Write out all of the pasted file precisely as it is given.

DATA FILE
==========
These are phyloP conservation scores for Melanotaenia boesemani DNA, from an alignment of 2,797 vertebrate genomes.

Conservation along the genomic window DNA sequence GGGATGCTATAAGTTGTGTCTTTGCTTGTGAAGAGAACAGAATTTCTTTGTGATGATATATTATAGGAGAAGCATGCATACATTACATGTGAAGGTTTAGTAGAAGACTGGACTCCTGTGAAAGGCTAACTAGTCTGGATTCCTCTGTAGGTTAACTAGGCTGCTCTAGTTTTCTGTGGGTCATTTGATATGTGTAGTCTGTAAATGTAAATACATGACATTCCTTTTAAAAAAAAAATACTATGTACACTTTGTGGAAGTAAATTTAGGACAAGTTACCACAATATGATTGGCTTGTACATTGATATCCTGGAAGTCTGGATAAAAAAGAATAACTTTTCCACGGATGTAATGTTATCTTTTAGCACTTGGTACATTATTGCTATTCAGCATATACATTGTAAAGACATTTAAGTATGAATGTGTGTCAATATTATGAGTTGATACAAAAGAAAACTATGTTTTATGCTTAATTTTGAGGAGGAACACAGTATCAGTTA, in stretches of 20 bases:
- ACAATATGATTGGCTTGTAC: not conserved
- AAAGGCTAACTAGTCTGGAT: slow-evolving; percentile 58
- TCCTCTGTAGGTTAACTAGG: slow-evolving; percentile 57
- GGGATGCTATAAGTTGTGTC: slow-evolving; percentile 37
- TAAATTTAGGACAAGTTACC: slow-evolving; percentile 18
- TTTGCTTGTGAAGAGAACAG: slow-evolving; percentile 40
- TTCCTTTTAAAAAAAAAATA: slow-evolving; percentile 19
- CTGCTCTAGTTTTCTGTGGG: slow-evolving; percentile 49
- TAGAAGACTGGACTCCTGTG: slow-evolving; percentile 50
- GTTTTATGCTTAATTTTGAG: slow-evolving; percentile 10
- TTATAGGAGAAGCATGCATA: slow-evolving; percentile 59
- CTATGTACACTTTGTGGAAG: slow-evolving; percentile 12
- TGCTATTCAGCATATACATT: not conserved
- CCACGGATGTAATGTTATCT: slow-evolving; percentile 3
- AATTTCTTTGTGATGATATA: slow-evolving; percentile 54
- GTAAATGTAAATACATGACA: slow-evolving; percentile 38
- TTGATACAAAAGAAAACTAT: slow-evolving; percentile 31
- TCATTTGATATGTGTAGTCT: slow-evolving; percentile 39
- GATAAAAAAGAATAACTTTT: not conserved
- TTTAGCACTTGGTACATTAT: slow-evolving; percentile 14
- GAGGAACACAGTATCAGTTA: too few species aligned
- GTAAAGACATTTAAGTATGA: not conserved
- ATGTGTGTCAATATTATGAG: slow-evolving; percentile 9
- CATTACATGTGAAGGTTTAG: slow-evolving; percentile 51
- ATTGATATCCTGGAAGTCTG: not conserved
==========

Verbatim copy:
These are phyloP conservation scores for Melanotaenia boesemani DNA, from an alignment of 2,797 vertebrate genomes.

Conservation along the genomic window DNA sequence GGGATGCTATAAGTTGTGTCTTTGCTTGTGAAGAGAACAGAATTTCTTTGTGATGATATATTATAGGAGAAGCATGCATACATTACATGTGAAGGTTTAGTAGAAGACTGGACTCCTGTGAAAGGCTAACTAGTCTGGATTCCTCTGTAGGTTAACTAGGCTGCTCTAGTTTTCTGTGGGTCATTTGATATGTGTAGTCTGTAAATGTAAATACATGACATTCCTTTTAAAAAAAAAATACTATGTACACTTTGTGGAAGTAAATTTAGGACAAGTTACCACAATATGATTGGCTTGTACATTGATATCCTGGAAGTCTGGATAAAAAAGAATAACTTTTCCACGGATGTAATGTTATCTTTTAGCACTTGGTACATTATTGCTATTCAGCATATACATTGTAAAGACATTTAAGTATGAATGTGTGTCAATATTATGAGTTGATACAAAAGAAAACTATGTTTTATGCTTAATTTTGAGGAGGAACACAGTATCAGTTA, in stretches of 20 bases:
- ACAATATGATTGGCTTGTAC: not conserved
- AAAGGCTAACTAGTCTGGAT: slow-evolving; percentile 58
- TCCTCTGTAGGTTAACTAGG: slow-evolving; percentile 57
- GGGATGCTATAAGTTGTGTC: slow-evolving; percentile 37
- TAAATTTAGGACAAGTTACC: slow-evolving; percentile 18
- TTTGCTTGTGAAGAGAACAG: slow-evolving; percentile 40
- TTCCTTTTAAAAAAAAAATA: slow-evolving; percentile 19
- CTGCTCTAGTTTTCTGTGGG: slow-evolving; percentile 49
- TAGAAGACTGGACTCCTGTG: slow-evolving; percentile 50
- GTTTTATGCTTAATTTTGAG: slow-evolving; percentile 10
- TTATAGGAGAAGCATGCATA: slow-evolving; percentile 59
- CTATGTACACTTTGTGGAAG: slow-evolving; percentile 12
- TGCTATTCAGCATATACATT: not conserved
- CCACGGATGTAATGTTATCT: slow-evolving; percentile 3
- AATTTCTTTGTGATGATATA: slow-evolving; percentile 54
- GTAAATGTAAATACATGACA: slow-evolving; percentile 38
- TTGATACAAAAGAAAACTAT: slow-evolving; percentile 31
- TCATTTGATATGTGTAGTCT: slow-evolving; percentile 39
- GATAAAAAAGAATAACTTTT: not conserved
- TTTAGCACTTGGTACATTAT: slow-evolving; percentile 14
- GAGGAACACAGTATCAGTTA: too few species aligned
- GTAAAGACATTTAAGTATGA: not conserved
- ATGTGTGTCAATATTATGAG: slow-evolving; percentile 9
- CATTACATGTGAAGGTTTAG: slow-evolving; percentile 51
- ATTGATATCCTGGAAGTCTG: not conserved